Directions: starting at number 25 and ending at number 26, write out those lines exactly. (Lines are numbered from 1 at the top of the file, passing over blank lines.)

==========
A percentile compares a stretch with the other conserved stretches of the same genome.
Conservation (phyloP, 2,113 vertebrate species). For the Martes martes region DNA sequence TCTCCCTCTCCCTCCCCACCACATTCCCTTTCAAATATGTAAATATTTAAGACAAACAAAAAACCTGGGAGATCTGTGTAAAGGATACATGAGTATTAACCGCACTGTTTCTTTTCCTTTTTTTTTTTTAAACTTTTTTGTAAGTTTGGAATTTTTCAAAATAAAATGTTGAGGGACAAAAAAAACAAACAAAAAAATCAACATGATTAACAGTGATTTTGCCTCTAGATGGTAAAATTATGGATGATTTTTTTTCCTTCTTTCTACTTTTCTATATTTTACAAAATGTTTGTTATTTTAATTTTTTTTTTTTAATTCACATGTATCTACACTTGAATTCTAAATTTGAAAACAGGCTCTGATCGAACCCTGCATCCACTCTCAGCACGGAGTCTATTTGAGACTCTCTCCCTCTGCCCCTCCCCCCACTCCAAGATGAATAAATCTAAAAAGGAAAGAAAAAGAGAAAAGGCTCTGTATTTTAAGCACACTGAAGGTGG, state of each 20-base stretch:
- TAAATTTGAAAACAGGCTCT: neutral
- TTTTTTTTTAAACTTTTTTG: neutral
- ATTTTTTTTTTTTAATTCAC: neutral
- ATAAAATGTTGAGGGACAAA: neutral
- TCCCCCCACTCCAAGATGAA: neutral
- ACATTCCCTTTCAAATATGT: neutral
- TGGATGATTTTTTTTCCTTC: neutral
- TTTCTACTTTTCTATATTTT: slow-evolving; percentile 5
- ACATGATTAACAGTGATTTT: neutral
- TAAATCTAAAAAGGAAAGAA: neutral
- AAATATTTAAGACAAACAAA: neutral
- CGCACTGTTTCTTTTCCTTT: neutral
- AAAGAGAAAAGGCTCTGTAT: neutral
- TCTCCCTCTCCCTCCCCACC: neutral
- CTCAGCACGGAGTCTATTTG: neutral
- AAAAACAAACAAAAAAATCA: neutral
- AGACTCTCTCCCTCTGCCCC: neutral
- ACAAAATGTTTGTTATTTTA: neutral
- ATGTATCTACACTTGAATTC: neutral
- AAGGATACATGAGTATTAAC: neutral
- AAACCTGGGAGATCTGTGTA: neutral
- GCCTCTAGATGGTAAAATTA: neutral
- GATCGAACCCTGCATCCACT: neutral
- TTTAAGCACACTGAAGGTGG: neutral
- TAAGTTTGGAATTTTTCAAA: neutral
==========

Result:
- GATCGAACCCTGCATCCACT: neutral
- TTTAAGCACACTGAAGGTGG: neutral